“I go a 1000 miles per hour
I go a 1000 miles per hour
I go a 1000 miles per hour
I go a 1000 miles per hour
Somedays I go 100 miles per hour
Somedays I go 100 miles per hour
Somedays I go 100 miles per hour
Somedays I go 100 miles per hour” [repeat] – 1000 MPH

What is does have, in spades, is sheer exuberant velocity! It remains the finest piston-pumping Sparks B-side never recorded! It is exactly the sort of shenanigans that great B-sides were made for! It’s a sketch that explores an idea that maybe wouldn’t/shouldn’t be expanded into a song, but having gone there, it immediately justifies itself to all doubters!

bruce-woolley---ghosttrainUK7AThe next single was an absolute must for any fans of Thomas Dolby’s “Golden Age Of Wireless” album. “Ghost Train” is a compulsive Woolley/Dolby co-written song that not only reflects 150% the emergent Thomas Dolby solo aesthetic, but features a truly great lead vocalist singing the song to boot [sorry, Thomas!] No kidding! “Ghost Train” was abundant with stylistic Dolby solo tropes that make every inch of this fantastic song recall some similar gambits in sound and composition that Dolby exercised on his “Wireless” album.

Huge swaths of the D.N.A. of tunes like “Weightless” or “Windpower” are stacked up in this tune like cordwood. The “rows of tiny children” line in the lyrics reeks of Dolby and even Woolley’s delivery hews closely to what Dolby gave vocally to his own album. The portamento synth hook is so Dolby, that I can’t believe that he’s not actually on this record, but this was another number that Simon House played on. The sound design not only anticipates what would happen on “Wireless,” but also things like Dave Stewart and Barbara Gaskin’s covers of Dolby material, like “Leipzig!” This track could have been slotted onto the recent “Wireless” DLX RM and no one would have batted an eyelash!

bruce woolley - houseofwaxUK7AFinally, Woolley’s last non-LP A-side figured here and “House Of Wax” was a track that had been earmarked to herald the second album in the can from Woolley, but the single’s performance put the damper on such notions, leaving this single as its only trace. It’s a great piece of motorik pop showing that as much as the album reflected its late 70s gestation period, the new material was looking ahead to the dawning age in perfect synch with other, similar thinkers. Listening to these later singles really sounds like Woolley could have been moving in similar territories to the post-Rankine Associates. All of this material sounds like a good fit for an album like “Perhaps.” Not shockingly, keyboardist Simon House who played on these sides also figured on that album as well, albeit on violin only for the title track.

The fascinating thing that this disc documents is the nexus of creativity that linked Trevor Horn to Thomas Dolby through the single degree of separation that Woolley represented. Not for nothing did all of these gentlemen excel in their fields, if in different ways. Horn’s ear for arrangement and recording made him a go-to producer’s producer. Dolby brought his songwriting talent and musicianship to the table and managed to get the elusive solo career that both Horn and Woolley missed out on. Woolley was easily the finest singer of the three, but paradoxically, his fame resided in his songwriting capability, with millions of records sold that he wrote for others.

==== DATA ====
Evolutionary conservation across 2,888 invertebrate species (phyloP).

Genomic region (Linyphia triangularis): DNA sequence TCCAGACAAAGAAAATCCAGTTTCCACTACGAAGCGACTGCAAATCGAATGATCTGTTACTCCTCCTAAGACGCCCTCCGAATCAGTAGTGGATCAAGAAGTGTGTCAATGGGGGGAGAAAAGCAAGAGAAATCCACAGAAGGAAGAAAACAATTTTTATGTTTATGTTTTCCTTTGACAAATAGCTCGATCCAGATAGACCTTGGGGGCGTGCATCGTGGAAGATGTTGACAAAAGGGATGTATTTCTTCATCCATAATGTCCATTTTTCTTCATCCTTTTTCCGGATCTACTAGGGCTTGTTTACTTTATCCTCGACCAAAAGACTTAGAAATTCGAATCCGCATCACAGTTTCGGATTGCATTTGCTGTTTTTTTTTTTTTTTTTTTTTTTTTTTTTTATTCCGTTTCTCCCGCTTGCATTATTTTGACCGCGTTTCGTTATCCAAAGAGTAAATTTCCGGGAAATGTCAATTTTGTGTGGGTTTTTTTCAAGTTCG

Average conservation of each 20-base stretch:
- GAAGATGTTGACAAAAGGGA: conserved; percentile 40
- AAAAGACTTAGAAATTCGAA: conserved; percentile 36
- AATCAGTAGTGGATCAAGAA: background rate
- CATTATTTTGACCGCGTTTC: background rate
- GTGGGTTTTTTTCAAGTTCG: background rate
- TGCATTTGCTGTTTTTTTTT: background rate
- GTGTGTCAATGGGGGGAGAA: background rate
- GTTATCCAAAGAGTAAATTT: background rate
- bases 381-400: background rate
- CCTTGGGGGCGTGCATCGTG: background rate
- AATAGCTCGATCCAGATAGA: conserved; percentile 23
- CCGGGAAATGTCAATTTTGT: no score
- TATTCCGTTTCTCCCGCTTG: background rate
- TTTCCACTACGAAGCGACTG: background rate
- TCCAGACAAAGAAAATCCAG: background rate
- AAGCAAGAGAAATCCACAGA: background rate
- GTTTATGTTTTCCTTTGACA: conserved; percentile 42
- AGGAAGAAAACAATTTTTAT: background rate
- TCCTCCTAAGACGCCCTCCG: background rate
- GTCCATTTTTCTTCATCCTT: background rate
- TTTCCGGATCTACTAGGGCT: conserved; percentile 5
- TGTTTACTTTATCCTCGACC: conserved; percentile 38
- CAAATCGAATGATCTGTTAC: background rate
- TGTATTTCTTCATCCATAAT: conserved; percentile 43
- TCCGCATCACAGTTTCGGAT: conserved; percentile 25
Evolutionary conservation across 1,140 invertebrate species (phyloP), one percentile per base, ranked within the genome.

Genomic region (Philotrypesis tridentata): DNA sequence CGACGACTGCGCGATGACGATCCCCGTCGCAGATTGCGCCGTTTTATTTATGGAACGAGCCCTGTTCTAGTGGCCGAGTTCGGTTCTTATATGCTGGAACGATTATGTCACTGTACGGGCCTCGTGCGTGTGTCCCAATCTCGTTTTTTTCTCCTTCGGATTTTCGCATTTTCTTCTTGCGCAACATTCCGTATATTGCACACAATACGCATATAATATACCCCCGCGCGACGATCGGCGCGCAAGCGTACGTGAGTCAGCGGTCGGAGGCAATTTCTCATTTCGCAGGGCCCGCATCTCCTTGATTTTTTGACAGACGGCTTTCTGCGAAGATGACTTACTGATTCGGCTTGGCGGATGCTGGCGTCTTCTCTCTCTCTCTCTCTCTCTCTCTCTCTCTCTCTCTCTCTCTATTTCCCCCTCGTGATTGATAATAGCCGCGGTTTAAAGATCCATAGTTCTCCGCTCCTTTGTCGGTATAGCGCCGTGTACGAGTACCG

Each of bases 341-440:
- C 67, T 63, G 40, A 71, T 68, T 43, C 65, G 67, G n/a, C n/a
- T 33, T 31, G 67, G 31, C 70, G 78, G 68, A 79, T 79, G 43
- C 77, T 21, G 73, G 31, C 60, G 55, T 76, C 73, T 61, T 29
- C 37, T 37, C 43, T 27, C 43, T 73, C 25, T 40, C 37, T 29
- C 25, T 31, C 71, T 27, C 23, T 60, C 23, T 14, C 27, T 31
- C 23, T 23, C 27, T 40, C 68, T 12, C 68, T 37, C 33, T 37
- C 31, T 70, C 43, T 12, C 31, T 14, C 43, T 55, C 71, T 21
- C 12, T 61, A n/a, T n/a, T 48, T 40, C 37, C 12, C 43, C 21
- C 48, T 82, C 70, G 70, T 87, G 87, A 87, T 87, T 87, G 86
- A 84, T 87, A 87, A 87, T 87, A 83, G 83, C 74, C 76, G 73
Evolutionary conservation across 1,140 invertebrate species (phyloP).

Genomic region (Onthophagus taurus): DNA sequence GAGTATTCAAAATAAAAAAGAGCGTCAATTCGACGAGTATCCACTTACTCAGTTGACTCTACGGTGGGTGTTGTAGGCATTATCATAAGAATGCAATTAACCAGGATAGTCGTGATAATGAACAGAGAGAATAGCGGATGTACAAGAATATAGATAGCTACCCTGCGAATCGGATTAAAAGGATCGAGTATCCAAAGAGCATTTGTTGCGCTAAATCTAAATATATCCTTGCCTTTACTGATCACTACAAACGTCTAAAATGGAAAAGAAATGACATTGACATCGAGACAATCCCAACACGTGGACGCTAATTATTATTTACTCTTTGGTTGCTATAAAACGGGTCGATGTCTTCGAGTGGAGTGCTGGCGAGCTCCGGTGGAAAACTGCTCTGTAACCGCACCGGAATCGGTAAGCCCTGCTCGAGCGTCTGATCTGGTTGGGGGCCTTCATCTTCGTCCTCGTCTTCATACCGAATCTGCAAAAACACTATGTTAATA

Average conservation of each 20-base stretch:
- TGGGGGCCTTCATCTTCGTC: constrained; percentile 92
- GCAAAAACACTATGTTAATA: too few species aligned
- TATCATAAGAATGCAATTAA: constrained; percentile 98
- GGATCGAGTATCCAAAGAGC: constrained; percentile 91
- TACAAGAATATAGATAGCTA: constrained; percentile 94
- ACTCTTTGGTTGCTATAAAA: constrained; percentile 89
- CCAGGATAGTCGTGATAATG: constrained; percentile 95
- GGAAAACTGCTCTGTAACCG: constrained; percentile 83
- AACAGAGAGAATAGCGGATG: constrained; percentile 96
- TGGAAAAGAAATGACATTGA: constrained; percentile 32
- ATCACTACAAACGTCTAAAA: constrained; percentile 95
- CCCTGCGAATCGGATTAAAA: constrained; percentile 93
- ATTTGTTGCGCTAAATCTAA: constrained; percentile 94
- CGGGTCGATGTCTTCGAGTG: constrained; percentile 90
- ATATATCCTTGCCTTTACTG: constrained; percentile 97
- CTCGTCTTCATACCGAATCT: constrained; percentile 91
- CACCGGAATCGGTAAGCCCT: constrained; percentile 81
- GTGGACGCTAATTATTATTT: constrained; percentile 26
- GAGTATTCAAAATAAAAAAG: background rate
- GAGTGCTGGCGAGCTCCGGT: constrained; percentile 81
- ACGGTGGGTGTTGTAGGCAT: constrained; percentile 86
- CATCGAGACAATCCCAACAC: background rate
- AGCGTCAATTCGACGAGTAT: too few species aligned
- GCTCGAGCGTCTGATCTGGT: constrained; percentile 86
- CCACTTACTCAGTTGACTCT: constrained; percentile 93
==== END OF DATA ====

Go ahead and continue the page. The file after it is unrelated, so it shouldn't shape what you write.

According to the liner notes, he revealed that he received half the publishing royalties on “Video Killed The Radio Star;” the kind of hit that can set one up fairly comfortably if one plays one’s cards right. That he went on to pen hits for Grace Jones and Cher that sold even more robustly, means that his fortunes were secured by his songwriting talent; ironically, reflective of the lean years he spent honing his craft for music publisher Everblue, where he met Trevor Horn back in 1976. The shame was that judging by the evidence of this CD, Cher’s gain was certainly our loss. One hopes that Cherry Red might eventually issue the “Shadows” album that sits in a tape box somewhere. On the evidence of these bonus tracks, it could be a corker.

– 30 –

About postpunkmonk

graphic design | software UI design | remastering vinyl • record collector • satire • non-fiction
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4 Responses to REDUX: Record Review: Bruce Woolley + The Camera Club DLX RM [part 2]

  1. jsd says:

    I had this album on vinyl years ago but I sold it, never really clicked. I was aware of the Dolby connection, and I am a huge Dolby fan, but I had not heard Ghost Train until just this minute. Holy crap, where has this been all my life? Now I guess I have to seek out the Cherry Red CD.



  2. There’s a tonne of great records that got put out in 1979, but this is in the top rank of those albums IMO. Truly a tragedy that his second album got shelved — I hope someone brings our passion for the possibilities to life. How about it, CHERRY RED???!


    • postpunkmonk says:

      chasinvictoria – Well, if Cherry Red can issue the second, stillborn Photos album, why not “Shadows?” Surely Woolley has written enough hits for others that there might be a reasonable interest in it?